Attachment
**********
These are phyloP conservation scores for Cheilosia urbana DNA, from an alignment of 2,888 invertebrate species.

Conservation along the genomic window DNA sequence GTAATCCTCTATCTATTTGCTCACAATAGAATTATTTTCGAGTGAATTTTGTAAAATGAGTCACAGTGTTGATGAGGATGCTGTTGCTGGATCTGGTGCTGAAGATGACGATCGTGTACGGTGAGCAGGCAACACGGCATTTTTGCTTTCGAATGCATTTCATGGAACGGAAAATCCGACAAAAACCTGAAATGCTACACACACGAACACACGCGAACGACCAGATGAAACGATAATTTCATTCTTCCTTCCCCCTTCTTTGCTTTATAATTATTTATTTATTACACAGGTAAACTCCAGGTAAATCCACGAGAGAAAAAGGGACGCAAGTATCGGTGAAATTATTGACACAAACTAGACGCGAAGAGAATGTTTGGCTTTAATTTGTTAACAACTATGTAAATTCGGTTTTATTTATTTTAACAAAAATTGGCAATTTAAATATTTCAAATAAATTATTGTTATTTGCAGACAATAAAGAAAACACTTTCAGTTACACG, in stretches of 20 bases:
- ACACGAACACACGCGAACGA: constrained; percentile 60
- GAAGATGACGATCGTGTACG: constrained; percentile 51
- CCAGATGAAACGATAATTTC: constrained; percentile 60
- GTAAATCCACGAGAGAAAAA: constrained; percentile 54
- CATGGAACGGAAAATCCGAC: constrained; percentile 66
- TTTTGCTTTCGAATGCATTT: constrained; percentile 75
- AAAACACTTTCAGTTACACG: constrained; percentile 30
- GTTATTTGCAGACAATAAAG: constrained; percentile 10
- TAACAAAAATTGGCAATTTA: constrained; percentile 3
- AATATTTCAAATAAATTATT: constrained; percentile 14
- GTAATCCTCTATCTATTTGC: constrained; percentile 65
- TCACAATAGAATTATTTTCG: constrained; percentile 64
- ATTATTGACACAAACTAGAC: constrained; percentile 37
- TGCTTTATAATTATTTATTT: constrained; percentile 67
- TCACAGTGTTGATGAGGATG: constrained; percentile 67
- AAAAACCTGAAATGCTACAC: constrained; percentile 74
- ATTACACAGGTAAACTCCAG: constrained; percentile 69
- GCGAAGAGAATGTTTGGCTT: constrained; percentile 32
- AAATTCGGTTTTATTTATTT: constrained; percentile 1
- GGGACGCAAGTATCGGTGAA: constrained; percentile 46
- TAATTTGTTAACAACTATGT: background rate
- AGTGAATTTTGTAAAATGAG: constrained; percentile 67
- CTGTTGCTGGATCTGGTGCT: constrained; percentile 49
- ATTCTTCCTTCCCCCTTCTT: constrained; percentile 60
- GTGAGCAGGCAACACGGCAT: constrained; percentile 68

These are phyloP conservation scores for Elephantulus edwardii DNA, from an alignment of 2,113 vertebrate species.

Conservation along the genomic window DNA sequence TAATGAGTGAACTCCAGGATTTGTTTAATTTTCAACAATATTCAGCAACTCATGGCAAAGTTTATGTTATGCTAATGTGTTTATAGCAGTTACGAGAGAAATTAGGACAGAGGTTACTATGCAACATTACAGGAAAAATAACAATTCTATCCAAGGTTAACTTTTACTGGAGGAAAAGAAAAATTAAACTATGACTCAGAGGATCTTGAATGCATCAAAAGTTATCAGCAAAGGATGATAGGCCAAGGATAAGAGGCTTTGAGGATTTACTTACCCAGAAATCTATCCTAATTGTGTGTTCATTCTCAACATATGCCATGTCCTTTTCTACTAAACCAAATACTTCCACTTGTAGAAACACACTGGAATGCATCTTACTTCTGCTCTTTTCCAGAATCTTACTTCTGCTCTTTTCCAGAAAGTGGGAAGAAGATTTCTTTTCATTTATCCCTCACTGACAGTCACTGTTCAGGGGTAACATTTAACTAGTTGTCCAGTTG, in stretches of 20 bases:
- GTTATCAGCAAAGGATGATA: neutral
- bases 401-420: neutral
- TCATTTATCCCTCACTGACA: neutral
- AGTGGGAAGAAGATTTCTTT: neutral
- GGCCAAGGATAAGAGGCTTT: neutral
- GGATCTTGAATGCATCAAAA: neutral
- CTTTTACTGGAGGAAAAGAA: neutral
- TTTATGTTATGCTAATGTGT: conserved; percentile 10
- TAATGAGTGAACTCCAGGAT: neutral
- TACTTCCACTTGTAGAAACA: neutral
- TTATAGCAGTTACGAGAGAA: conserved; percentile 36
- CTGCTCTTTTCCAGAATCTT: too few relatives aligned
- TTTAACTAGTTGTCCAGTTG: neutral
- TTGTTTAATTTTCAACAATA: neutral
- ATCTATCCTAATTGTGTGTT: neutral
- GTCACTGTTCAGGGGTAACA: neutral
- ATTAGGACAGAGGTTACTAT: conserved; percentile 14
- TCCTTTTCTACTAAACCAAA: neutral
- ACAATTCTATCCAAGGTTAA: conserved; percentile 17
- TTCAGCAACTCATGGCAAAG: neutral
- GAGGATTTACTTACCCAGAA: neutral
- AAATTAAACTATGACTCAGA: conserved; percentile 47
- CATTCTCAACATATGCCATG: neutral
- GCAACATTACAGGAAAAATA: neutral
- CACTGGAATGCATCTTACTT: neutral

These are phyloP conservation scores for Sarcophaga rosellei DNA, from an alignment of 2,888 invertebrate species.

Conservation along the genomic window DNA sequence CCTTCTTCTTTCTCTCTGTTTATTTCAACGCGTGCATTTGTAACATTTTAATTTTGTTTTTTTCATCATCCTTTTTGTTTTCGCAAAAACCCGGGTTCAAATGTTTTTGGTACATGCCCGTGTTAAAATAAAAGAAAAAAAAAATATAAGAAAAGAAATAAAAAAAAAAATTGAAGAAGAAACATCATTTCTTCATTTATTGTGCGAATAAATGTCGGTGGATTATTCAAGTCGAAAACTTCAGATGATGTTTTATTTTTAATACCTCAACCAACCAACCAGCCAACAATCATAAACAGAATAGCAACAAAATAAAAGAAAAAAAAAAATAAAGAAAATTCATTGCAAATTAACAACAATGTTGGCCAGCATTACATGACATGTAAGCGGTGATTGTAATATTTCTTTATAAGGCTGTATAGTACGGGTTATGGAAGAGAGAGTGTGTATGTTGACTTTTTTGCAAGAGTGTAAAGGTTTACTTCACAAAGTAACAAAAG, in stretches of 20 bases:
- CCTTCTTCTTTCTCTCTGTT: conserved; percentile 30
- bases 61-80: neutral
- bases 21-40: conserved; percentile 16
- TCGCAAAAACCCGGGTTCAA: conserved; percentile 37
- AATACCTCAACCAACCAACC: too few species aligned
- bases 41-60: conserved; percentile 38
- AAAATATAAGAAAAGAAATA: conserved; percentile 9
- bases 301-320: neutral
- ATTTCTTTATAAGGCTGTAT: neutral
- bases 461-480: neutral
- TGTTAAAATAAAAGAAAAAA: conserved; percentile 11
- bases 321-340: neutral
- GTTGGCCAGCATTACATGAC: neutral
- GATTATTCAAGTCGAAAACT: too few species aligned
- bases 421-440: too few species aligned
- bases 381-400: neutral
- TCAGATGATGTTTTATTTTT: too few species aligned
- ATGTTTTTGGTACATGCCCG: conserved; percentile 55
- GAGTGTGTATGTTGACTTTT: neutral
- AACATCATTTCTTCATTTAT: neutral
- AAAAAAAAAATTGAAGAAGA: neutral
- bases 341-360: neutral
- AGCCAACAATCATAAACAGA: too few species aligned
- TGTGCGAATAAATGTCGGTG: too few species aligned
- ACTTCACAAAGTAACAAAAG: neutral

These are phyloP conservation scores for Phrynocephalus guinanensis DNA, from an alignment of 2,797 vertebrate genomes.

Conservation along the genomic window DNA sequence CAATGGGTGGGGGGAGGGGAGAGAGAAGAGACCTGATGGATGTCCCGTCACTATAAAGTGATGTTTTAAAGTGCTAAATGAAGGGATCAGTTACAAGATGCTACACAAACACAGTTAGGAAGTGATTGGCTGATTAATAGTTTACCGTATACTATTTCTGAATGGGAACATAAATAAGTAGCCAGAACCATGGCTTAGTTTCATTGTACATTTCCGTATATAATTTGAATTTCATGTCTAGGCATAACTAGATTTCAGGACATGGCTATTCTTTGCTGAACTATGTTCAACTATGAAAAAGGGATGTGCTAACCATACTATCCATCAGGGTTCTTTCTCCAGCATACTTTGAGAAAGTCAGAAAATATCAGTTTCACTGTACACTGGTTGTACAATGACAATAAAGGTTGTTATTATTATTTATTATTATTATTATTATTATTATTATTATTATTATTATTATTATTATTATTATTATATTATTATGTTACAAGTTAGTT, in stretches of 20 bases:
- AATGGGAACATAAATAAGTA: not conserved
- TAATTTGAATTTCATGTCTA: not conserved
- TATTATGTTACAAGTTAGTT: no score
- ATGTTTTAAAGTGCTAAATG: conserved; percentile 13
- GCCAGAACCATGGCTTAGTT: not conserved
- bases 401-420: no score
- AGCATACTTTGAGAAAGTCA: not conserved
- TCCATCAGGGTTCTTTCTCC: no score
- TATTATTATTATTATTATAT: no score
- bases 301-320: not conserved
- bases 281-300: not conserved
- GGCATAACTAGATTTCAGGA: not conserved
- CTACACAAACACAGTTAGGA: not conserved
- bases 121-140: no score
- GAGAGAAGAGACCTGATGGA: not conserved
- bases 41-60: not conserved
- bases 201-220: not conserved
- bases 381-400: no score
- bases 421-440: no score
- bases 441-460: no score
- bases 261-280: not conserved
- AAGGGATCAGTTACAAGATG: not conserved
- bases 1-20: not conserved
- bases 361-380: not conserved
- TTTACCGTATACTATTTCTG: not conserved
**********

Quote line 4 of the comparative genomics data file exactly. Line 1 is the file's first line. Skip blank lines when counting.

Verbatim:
- GAAGATGACGATCGTGTACG: constrained; percentile 51